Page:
Footnotes of an America United

   And there were these footnotes to the story of America's war on terrorism.  Defense Secretary Donald Rumsfeld is not exactly denying a magazine report that he was furious when U.S. forces, on the first night of the Afghanistan air campaign, had Taliban leader Mohammad Omar in its sights and failed to fire on him, on the advice of lawyers.  

The report, in the new edition of the "New Yorker" magazine said Omar was in a motor caravan whose passengers took cover in a building outside Kabul.  But a military legal officer advised the U.S. central command against hitting the building.  So the vehicles were hit instead, according to the magazine, and Omar survived.  Asked to comment, Rumsfeld said only that it is impossible to know with certainty who is in a given place at a given time.  

The State Department agrees with New York Mayor Giuliani that those statements last week by Saudi Prince Alwaleed, tying the September 11th attacks to U.S. support of Israel were -- quote -- "highly objectionable."  Giuliani refused to accept Alwaleed's $10 million donation to New York.  

But Democrat Congresswoman Cynthia McKinney of Georgia agrees with Alwaleed, and has now written to him that the U.S. policy in the Middle East -- quote -- "needs serious examination," end quote.  She told the prince she's disappointed in Giuliani, and then appealed to him for money for American blacks.  

ABC News, which the wearing of American flag lapel pins on the air, has now detected possible mischief in President Bush's campaign to get U.S. schoolchildren to contribute a dollar to a fund for Afghan children.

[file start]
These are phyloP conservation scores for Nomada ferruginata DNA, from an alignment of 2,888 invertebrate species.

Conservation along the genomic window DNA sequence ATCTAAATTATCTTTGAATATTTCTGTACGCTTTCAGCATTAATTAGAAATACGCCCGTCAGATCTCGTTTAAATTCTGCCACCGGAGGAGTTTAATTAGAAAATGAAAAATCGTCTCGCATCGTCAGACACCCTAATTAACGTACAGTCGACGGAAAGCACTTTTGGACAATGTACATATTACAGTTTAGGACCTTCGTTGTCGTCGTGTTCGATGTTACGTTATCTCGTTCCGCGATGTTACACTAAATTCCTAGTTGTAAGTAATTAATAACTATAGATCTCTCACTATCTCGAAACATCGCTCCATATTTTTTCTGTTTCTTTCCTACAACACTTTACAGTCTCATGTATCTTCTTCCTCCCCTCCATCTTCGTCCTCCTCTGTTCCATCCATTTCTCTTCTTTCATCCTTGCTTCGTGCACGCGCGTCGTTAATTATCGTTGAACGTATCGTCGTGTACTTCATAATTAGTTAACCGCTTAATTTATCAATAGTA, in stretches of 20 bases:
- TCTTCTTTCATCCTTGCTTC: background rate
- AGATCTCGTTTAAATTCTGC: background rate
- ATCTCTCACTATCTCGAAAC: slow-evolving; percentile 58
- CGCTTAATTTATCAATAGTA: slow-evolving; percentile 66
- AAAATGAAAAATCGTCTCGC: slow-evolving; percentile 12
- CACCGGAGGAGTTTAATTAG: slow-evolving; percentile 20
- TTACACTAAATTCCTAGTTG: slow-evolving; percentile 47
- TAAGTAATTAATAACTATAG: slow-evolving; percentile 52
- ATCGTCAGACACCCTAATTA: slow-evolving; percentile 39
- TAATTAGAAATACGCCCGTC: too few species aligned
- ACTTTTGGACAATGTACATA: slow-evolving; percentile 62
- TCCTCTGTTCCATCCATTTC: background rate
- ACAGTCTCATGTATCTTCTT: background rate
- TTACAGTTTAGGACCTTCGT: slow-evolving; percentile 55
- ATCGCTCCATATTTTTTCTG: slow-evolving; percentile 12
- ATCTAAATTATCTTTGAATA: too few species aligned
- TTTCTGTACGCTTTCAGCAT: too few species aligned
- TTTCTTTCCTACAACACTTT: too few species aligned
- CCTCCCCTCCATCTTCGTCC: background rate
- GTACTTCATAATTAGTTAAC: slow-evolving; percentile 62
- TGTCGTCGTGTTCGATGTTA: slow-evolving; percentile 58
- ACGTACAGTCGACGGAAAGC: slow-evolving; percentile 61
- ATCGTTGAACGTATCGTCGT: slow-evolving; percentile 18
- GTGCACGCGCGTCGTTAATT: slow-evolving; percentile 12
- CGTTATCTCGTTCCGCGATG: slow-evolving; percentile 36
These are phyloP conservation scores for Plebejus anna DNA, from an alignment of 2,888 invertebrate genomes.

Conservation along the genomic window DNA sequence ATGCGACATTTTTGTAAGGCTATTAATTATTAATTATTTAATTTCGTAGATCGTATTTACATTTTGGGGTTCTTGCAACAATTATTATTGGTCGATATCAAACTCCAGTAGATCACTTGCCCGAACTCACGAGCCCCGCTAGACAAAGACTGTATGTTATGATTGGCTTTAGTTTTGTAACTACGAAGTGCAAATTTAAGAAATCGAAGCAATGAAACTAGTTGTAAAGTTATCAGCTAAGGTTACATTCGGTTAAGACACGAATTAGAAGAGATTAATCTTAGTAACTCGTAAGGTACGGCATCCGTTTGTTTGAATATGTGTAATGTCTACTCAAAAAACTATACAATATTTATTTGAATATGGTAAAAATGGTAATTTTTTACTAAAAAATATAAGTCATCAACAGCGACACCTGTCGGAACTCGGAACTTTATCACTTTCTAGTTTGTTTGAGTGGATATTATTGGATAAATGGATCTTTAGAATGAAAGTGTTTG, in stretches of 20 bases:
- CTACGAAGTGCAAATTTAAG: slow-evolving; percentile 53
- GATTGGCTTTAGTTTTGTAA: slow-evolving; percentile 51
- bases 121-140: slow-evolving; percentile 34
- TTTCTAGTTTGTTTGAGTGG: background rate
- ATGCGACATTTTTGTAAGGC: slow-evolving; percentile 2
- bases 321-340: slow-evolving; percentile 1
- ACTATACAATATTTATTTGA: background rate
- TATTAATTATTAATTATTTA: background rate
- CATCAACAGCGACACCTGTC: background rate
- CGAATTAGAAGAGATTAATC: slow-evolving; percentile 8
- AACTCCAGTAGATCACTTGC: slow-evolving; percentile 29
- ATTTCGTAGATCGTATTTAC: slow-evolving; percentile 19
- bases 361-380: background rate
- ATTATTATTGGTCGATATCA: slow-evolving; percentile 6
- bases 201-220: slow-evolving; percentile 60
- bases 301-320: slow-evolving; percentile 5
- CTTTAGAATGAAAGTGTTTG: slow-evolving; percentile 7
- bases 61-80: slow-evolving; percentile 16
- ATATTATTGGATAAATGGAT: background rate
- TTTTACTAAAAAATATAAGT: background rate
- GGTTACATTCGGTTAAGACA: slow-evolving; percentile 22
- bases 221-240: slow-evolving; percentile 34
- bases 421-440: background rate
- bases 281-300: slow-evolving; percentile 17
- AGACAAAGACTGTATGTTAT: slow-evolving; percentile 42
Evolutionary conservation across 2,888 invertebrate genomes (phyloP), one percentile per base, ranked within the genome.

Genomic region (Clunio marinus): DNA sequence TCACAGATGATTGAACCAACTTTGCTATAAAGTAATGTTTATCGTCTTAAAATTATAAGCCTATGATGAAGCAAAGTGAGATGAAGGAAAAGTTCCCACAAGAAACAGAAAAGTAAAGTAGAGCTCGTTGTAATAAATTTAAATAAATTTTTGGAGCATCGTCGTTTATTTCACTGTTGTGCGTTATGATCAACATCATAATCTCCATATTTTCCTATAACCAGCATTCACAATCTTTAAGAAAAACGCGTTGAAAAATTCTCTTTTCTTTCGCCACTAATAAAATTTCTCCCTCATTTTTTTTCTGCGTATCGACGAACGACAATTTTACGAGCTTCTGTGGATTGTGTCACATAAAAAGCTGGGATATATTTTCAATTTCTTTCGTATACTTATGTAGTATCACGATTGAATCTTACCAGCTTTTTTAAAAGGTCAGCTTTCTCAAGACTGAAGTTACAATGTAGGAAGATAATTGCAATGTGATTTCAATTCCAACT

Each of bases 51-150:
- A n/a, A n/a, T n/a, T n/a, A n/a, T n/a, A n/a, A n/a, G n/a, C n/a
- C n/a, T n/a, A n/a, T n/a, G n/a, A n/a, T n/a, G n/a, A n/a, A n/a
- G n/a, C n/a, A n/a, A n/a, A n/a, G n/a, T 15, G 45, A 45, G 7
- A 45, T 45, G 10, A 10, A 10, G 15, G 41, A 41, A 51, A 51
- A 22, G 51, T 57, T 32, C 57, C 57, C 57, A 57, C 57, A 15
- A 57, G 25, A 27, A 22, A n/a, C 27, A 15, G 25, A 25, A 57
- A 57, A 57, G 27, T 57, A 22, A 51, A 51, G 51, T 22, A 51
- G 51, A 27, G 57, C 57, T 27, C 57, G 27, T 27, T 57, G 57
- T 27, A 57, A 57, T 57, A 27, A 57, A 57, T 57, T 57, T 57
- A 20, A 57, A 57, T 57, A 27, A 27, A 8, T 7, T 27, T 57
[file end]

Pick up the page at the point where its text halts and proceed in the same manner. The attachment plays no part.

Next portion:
Correspondent Michelle Norris reported on "World News Tonight" that -- quote -- "behind the scenes in the nation's schools, there are concerns that American children are being used in a propaganda campaign.  But school officials said they wouldn't dare air those concerns publicly, not when America appears to be swept up by symbolism," end quote. 

 And at National Public Radio, the senior foreign editor, Loren Jenkins, was asked by "The Chicago Tribune," if he knew of a U.S. commando unit in northern in Pakistan -- quote --  "what would you do?"

"You'd report it."  He added -- quote -- "I don't represent the government.  I represent history, information, what's happening."  Jenkins added that -- quote -- "in one form or another, the military," -- quote -- "never tell you the truth."